When to update your Will?

In Scotland, there are two ways in which you can change and update your Will. The first is by making a Codicil, which is a supplement which specifies changes you wish you make, whilst leaving the rest of your Will intact. The second is to have a new Will written, in turn revoking your previous Will. Which is the better option will depend on what changes and updates you wish to make and your solicitor will guide you on the best option for your individual circumstances.

But when should you be reviewing and updating your Will?


Every 5 years

It makes good sense to sit down and review your Will from time-to-time. This helps ensure your wishes for how your estate is shared are still the same, and that you have everything that makes up your estate included. It will also give you the opportunity to check who you have listed as Beneficiaries and Executors.



When you tie the knot, or are indeed in any kind of long-term committed relationship, it is important to have your Will updated to contain your spouse, should that be something you wish to be included.

Many people assume that the exchange of vows means you are automatically entitled to your partner’s estate, should the worst happen, however this is not the case. In Scotland, marriage does not invalidate an existing Will, so if you have previously had a Will before meeting or including your significant other, and that is something you would now like to do, get in touch with your solicitor to see about updating your Will.

It’s also worth noting that on the other end of the spectrum, divorce does have an effect on your Will, should your marriage come to an end. Following the Succession (Scotland) Act 2016, it is now presumed that people do not want an ex-partner to benefit from their estate. However, unless you have another living Executor named in your Will, things can still become complicated, so it’s always worth updating your Will with a replacement Executor post-divorce.


Buying a house

Buying a property is one of the biggest investments that most people will ever make and as such, it will usually become a large part of your estate. With that in mind, it is important that when you purchase a property you make your wishes clear for how it will factor into your estate, and how it is dealt with upon your death. This can include who the property is left to, or how the share of a property will be divided between family/children.

This also applies with any buy-to-let properties you may have. It’s not uncommon for investment landlords to leave individual properties to each of their children, in which case an update to your Will upon the purchase or sale of any properties is a must, to avoid any confusion as to who gets what.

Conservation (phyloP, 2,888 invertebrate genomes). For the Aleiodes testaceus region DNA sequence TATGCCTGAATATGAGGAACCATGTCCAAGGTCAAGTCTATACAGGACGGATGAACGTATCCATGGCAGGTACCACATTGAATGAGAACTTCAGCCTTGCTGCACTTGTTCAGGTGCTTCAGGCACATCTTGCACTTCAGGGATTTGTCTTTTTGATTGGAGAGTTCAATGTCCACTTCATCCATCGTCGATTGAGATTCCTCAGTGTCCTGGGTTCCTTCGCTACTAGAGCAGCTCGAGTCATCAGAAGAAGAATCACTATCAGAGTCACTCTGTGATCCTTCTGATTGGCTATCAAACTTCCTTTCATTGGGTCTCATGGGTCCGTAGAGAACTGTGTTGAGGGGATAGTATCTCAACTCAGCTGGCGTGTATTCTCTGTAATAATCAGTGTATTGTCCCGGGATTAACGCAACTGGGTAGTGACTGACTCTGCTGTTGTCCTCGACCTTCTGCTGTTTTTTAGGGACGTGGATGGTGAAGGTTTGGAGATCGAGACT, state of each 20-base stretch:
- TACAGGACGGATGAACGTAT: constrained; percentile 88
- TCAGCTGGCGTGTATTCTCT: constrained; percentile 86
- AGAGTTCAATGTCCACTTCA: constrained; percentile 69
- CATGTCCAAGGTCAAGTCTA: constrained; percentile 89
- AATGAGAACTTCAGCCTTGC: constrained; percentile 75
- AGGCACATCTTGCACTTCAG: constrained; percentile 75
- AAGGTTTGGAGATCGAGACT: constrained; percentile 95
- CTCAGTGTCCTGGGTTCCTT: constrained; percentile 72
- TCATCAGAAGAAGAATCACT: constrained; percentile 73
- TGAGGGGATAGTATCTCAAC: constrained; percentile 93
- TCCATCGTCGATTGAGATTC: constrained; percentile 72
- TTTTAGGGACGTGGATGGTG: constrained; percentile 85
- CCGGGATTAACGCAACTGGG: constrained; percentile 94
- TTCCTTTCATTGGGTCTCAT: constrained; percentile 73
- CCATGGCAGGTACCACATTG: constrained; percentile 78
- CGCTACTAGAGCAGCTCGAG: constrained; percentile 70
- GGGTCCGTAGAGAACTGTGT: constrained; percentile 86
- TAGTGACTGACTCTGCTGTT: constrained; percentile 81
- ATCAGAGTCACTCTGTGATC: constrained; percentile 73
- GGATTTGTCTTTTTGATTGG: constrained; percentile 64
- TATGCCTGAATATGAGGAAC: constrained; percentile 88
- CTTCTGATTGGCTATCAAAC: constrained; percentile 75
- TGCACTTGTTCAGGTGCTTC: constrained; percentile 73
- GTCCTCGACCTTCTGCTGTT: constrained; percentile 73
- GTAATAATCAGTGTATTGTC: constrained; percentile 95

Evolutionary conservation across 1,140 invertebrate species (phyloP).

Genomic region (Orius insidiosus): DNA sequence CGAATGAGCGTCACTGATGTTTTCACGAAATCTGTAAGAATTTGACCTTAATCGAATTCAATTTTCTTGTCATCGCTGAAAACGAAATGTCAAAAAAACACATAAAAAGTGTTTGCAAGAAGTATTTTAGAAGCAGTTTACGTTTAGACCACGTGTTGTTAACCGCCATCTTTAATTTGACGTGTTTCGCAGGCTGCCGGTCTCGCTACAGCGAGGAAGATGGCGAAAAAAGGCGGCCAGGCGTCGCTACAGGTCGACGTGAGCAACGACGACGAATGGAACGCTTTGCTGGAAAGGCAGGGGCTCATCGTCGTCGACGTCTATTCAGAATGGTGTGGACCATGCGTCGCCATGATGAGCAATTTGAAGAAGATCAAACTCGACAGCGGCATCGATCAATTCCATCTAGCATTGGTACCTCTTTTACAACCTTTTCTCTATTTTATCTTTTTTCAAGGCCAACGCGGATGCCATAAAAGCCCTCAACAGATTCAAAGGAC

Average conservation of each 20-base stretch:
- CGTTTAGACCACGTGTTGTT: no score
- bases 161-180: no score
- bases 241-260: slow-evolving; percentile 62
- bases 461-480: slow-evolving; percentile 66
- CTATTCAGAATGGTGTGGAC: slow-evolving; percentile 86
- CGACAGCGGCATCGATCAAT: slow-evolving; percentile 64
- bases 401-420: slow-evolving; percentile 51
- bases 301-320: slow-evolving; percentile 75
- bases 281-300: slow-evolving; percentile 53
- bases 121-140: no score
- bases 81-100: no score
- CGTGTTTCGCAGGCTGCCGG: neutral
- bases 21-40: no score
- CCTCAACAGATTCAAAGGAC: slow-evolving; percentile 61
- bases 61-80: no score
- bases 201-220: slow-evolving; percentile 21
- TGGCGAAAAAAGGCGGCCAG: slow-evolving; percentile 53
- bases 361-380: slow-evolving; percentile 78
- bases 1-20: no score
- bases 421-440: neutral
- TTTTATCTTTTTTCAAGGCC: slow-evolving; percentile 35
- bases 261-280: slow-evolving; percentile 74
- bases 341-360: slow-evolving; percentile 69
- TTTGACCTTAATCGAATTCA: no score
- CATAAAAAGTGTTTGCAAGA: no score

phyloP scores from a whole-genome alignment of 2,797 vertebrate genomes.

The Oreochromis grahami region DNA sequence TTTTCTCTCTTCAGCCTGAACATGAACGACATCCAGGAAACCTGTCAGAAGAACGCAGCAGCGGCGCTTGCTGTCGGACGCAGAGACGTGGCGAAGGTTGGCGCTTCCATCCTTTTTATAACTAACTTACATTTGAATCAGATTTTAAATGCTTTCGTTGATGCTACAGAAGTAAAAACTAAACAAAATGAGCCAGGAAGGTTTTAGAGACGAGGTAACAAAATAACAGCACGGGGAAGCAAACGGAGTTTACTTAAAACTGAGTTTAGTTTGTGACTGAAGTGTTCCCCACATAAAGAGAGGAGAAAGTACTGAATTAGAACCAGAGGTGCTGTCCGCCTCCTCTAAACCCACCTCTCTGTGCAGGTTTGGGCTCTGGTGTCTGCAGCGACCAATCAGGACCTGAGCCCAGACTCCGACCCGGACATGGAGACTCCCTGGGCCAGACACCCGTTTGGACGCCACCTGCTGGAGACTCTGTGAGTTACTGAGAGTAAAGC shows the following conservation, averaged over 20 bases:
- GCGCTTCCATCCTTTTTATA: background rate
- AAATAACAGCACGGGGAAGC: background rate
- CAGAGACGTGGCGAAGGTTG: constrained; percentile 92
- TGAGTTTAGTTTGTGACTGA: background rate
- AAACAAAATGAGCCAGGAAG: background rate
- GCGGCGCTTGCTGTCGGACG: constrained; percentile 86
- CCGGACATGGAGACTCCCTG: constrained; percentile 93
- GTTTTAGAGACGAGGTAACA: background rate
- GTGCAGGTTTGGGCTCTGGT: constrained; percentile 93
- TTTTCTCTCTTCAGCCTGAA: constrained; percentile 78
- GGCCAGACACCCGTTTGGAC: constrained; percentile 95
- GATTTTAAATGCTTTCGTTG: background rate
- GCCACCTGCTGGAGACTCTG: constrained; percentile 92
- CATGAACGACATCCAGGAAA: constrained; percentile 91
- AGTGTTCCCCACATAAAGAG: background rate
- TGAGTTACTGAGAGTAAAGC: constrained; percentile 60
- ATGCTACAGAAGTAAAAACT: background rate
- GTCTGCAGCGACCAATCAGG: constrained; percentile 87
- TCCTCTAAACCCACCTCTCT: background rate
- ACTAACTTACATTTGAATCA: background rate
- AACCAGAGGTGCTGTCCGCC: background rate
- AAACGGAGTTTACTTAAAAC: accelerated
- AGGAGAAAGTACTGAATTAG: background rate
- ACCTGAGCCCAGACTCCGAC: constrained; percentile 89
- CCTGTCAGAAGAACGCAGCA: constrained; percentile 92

Having children

Having a Will in place as a parent is a must. This will not only stipulate your wishes for your estate and how/when your children will benefit from it upon your death, but for children under 16 it will also specify your wishes for their care.

Both the mother and father (if named on the birth certificate) have parental rights of a child and as such, would automatically have guardianship of children under 16 upon the death of the other parent. However, in modern times family life is not always well suited to this arrangement. Single parents, step-parents, parents who have remarried, or those who have children by different partners may not wish for the other parent to automatically be granted guardianship. As such you should always have a Will which states your chosen guardian, and who would care for your child(ren) in the event of your death.

For those fortunate enough to have a straightforward family setup, it’s also always worth appointing an additional backup guardian who isn’t the other parent, just to cover the unlikely event that both parents die before the child(ren) turns 16.

And don’t forget to update your Will if you have any additional children, to make sure they are included too.


Death of Beneficiaries or Executors

If you have named someone as a Beneficiary or Executor of your Will and they die before you, you will likely want to review what now happens within your Will to reflect this. In terms of a Beneficiary, you may want to review the share of your estate to the remaining Beneficiaries, or name a replacement Beneficiary. And with Executors, you should name a new Executor in their place, unless you already have more than 2 other living Executors still named.

This also applies with Beneficiaries and Executors who you may no longer want listed in your Will, due to a change in circumstances or relationship.



If you are ready to make a Will or update your existing Will, get in touch with Aileen at Beveridge Philp and Ross today. Contact us at mail@bprsolicitors.co.uk or call 0131 554 6244.